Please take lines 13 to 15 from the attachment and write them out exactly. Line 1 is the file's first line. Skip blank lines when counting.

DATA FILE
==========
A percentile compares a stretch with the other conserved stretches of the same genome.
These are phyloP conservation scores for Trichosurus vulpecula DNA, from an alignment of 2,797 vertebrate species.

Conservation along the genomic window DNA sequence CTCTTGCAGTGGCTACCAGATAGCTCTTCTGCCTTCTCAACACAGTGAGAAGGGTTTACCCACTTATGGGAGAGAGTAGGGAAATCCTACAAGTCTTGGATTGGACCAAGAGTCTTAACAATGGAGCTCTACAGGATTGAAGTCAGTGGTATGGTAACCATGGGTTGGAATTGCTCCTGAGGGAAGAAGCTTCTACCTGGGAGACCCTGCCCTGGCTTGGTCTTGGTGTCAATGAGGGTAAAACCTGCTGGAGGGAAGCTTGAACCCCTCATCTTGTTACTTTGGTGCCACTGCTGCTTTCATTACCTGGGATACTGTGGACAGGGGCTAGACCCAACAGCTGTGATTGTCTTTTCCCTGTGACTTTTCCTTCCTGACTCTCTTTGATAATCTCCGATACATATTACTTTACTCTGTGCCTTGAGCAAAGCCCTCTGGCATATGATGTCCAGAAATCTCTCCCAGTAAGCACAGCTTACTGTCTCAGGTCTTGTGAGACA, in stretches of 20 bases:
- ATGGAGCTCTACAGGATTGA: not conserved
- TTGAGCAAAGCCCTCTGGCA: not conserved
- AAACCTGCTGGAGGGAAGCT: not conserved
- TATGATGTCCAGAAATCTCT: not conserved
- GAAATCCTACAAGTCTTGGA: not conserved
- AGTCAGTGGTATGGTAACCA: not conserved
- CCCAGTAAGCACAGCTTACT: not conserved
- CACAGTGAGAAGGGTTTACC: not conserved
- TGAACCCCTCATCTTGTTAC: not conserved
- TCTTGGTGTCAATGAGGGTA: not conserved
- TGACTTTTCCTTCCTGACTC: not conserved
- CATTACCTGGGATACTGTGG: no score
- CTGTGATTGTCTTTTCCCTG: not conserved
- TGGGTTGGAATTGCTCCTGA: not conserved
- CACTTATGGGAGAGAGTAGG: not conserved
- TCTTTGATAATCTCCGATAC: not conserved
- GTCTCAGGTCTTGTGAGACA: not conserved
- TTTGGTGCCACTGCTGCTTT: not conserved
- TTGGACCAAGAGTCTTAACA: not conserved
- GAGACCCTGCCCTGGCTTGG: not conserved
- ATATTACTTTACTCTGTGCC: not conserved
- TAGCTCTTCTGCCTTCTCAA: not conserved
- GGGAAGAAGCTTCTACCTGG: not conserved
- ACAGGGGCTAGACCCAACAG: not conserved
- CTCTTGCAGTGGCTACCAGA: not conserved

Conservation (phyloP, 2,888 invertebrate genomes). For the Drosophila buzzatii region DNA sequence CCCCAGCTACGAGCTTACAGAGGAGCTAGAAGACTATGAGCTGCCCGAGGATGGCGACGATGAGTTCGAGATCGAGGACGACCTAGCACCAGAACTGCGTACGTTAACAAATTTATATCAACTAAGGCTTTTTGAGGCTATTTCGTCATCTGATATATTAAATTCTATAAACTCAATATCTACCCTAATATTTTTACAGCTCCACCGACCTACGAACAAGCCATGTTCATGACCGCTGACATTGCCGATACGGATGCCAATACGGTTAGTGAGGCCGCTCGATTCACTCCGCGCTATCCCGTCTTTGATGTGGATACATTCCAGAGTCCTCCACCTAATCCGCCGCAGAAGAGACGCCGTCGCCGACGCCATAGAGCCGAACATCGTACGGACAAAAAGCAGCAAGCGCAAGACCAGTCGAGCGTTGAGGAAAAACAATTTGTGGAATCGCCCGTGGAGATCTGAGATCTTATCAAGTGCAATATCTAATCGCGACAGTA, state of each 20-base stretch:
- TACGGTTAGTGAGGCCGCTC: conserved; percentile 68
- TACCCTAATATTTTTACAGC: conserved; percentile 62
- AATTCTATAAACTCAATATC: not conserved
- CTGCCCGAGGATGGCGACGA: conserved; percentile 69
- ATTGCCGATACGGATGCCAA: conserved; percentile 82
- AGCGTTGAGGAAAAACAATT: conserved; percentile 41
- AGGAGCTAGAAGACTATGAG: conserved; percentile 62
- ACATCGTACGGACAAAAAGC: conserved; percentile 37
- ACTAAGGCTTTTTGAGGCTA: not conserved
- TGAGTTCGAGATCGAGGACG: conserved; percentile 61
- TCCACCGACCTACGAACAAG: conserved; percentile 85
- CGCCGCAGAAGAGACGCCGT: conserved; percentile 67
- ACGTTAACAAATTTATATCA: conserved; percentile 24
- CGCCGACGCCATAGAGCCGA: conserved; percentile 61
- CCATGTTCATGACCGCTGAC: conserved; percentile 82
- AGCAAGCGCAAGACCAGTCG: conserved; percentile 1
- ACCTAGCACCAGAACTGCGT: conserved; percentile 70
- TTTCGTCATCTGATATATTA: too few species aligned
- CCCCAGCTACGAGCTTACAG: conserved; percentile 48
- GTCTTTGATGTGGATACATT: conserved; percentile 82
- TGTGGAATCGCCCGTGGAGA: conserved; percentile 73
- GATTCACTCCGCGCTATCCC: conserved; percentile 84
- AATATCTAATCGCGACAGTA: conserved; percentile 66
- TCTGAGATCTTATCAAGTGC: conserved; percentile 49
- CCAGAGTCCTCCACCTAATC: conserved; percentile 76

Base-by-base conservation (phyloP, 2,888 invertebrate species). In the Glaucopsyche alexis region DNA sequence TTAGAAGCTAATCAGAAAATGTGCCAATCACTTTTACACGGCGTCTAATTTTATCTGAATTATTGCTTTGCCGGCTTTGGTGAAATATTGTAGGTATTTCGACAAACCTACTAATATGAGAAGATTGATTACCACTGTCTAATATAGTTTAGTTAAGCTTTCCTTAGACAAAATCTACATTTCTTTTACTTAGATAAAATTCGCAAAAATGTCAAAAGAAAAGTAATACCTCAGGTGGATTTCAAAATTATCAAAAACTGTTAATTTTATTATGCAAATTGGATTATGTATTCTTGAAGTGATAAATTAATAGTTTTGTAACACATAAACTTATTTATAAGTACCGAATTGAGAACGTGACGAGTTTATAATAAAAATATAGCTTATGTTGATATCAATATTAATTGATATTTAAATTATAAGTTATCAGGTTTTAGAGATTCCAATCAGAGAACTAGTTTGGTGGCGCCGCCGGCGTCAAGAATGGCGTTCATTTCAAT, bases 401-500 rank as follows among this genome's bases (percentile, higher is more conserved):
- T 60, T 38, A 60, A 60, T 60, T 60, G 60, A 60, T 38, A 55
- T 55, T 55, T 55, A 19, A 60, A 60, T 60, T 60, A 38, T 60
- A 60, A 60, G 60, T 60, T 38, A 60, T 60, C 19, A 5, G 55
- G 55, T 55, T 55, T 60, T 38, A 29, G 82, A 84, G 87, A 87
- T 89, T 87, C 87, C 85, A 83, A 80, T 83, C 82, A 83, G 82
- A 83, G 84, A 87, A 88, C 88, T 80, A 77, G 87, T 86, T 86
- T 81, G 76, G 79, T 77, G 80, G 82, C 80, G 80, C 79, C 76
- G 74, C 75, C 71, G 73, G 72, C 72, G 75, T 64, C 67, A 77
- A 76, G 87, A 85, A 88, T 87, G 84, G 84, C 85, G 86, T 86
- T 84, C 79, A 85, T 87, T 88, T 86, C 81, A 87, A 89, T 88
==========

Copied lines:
- TCTTGGTGTCAATGAGGGTA: not conserved
- TGACTTTTCCTTCCTGACTC: not conserved
- CATTACCTGGGATACTGTGG: no score